I read Jay Shepherd’s blog post announcing that he was shutting down Shepherd Law Group after 13 years of operation in order to pursue a consulting business he had created to help lawyers and others price their work. Jay, as almost everyone knows, is a committed value pricer. He has written about his pricing approach at length, and has contributed mightily to the discussion about the problems with hourly billing.
While I wish Jay well in his new endeavor, I am left to lament the waste of closing a firm that had established itself in a niche practice area (employment law) and had developed a great brand based on its approach to pricing.
Jay’s decision to simply close the doors of Shepherd Law Group is not unique, and Jay likely considered a number of options before choosing the course he took. But the news of his decision invites a discussion of what it is that lawyers build when then start or join a small law firm. I would put the question this way: Are you building a vehicle to deliver the services you provide that is no longer relevant when you decide to no longer provide the service? Or are you building a brand that delivers value regardless of who is in the driver’s seat? Apple, for example, has built a brand that is bigger than Steve Jobs, just as Microsoft became bigger than Bill Gates. In contrast, David Maister (author of The Trusted Advisor and many other books) built a brand based solely on David Maister, and when David decided to retire, there was no residual brand, no residual operation and no residual value.
When my partners and I chose to name our firm Valorem Law Group, we deliberately chose a name that would allow us to build value in a brand, rather than creating a firm that was simply a vehicle to deliver our personal legal services. We believe Valorem has certain values, a certain way of doing business and an approach that attracts clients. We price outcomes that our clients seek, bring a healthy dose of creativity to achieving those objectives, and more. These values and approaches guide everything from hiring to delivery of services. When I stop practicing (based on currently anticipated college tuition payments, this will be approximately 2048), my hope is that my ownership interest in the brand has value to someone else who will pay to acquire that stake. Maybe by then, non-lawyers will be able to invest, but even if not, I hope others in the firm will want to own that stake.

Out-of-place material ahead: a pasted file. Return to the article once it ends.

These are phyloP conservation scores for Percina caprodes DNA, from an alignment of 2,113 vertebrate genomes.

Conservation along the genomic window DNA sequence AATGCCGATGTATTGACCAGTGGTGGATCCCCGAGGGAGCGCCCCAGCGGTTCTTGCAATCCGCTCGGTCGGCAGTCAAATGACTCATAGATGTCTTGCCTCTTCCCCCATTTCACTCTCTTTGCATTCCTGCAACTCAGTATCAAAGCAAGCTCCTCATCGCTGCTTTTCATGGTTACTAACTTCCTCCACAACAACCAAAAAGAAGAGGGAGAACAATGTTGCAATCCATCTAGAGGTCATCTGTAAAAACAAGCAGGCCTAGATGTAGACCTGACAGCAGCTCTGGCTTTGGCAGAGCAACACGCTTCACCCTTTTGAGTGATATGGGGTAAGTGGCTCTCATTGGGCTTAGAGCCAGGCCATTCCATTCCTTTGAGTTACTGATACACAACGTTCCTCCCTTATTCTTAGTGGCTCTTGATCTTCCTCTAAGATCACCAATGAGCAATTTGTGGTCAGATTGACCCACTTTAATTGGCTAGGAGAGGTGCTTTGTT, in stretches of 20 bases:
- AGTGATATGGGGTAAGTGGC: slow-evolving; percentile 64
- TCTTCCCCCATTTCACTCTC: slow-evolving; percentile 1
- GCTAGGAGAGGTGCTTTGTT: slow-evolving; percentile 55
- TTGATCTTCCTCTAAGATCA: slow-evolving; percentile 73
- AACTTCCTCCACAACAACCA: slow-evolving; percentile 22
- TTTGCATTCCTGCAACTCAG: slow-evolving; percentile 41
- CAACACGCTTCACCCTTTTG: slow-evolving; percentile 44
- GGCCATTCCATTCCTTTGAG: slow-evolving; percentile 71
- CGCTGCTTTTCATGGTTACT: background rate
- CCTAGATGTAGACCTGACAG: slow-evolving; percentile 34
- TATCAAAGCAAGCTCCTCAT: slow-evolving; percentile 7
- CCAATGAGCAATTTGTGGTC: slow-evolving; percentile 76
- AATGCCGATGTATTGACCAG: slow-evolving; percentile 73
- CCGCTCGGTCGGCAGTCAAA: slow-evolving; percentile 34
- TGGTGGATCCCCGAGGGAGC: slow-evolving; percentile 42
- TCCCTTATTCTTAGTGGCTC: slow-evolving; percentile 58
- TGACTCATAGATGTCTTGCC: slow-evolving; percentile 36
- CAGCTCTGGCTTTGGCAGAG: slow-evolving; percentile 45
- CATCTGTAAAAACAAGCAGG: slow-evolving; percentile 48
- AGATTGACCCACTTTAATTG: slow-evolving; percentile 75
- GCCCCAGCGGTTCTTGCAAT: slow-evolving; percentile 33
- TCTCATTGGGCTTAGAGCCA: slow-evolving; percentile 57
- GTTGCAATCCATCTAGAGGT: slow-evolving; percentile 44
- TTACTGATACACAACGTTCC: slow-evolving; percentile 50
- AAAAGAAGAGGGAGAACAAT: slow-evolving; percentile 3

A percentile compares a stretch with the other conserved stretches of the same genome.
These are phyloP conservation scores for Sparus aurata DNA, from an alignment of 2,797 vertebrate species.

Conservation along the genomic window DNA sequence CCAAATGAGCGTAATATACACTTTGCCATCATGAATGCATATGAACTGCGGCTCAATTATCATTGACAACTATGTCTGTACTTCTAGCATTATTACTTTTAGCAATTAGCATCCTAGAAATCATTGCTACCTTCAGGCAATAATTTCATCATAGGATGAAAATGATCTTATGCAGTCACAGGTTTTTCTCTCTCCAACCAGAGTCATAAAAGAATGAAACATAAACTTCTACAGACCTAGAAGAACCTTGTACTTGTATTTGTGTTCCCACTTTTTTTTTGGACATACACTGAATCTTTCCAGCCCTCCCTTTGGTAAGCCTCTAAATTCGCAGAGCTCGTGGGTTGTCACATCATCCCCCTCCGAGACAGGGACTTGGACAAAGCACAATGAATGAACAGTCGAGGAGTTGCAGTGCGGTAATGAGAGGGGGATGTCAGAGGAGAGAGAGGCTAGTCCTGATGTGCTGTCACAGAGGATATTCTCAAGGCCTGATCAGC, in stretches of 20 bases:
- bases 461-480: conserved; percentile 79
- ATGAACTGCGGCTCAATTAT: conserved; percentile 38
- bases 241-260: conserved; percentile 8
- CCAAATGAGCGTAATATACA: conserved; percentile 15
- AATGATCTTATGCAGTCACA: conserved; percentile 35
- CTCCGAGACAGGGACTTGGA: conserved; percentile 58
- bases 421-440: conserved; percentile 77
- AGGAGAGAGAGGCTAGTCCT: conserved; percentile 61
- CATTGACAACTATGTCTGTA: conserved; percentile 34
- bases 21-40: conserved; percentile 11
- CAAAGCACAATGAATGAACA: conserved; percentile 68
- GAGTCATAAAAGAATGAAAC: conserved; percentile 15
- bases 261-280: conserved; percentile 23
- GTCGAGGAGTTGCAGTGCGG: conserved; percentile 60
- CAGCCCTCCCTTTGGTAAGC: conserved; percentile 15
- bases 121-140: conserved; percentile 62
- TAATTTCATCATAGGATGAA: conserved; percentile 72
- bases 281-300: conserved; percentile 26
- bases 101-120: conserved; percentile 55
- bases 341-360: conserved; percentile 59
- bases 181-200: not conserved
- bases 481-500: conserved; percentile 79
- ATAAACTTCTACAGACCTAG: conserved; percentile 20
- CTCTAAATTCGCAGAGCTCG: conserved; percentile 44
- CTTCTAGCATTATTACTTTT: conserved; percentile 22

In the end, maybe our approach is for naught and we simply do what Jay did and close the doors. I hope not. We won’t know if our approach will work out for the better until we reach the point where one of the owners chooses to stop practicing—and I hope that is many years away. But the issue of what you are building is one you should think about when you begin your investment, rather than at the end of the road.
Patrick Lamb is a founding member of Valorem Law Group, a litigation firm representing business interests. Valorem helps clients solve their business disputes and coping with pressures to reduce legal spend using nontraditional approaches, including use of nonhourly fee structures, coordination with LPOs or contract lawyers, joint-venturing with other firms and implementation of project management tools to handle lawsuits or portfolios of litigation.
Pat is the author of the the recently published book Alternative Fee Arrangements: Value Fees and the Changing Legal Market. He also blogs at In Search Of Perfect Client Service.